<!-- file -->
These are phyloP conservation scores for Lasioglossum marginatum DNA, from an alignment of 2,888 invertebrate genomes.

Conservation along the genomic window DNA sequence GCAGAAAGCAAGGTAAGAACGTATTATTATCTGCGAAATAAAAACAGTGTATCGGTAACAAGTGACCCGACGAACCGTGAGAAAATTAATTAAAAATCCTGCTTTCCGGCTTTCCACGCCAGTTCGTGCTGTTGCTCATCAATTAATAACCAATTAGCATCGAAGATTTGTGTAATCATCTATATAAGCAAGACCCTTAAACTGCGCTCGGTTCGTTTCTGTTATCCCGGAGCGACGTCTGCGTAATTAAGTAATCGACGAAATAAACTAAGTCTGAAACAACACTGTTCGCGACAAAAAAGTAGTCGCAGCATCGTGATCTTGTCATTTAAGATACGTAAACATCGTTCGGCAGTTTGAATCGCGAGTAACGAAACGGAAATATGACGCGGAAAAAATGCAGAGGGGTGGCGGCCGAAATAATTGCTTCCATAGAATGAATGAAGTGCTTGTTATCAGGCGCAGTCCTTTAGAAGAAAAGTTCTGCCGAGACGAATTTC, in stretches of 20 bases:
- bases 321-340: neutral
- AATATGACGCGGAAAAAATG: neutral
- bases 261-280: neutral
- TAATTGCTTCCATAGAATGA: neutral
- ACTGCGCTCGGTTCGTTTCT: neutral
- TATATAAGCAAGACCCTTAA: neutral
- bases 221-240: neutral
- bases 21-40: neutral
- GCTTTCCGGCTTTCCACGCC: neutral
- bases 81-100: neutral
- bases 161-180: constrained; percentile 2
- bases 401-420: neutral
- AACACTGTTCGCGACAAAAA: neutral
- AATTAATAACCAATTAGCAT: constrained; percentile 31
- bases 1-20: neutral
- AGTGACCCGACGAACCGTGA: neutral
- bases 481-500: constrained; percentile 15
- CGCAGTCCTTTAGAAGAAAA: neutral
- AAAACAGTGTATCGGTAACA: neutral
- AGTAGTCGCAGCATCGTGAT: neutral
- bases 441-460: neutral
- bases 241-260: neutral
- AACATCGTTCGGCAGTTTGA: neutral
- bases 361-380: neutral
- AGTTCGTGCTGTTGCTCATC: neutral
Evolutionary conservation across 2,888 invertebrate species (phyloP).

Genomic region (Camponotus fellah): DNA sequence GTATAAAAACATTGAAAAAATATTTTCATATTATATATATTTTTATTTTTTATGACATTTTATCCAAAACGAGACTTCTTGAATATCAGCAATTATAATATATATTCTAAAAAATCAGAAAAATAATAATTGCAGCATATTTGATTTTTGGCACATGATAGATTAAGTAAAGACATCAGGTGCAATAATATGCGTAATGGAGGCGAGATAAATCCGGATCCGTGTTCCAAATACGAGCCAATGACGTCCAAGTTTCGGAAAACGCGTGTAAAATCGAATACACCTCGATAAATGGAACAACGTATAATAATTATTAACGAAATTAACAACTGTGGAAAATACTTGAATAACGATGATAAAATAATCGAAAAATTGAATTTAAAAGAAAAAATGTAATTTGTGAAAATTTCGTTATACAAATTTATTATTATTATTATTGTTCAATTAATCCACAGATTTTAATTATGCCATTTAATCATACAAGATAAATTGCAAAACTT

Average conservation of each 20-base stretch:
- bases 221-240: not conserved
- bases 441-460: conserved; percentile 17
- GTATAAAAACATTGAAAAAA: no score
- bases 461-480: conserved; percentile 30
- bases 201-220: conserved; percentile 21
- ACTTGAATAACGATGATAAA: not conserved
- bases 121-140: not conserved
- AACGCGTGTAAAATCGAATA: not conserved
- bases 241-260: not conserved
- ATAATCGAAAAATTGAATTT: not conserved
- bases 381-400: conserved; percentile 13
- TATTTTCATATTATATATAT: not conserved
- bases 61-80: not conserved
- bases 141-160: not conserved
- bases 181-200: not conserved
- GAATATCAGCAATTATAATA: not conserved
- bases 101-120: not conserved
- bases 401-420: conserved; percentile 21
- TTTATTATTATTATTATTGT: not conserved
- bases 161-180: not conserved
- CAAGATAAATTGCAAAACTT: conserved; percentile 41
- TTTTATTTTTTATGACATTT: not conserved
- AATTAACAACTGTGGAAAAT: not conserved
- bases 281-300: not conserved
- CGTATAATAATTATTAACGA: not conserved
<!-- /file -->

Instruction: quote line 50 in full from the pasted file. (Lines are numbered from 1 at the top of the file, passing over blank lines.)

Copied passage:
- bases 161-180: not conserved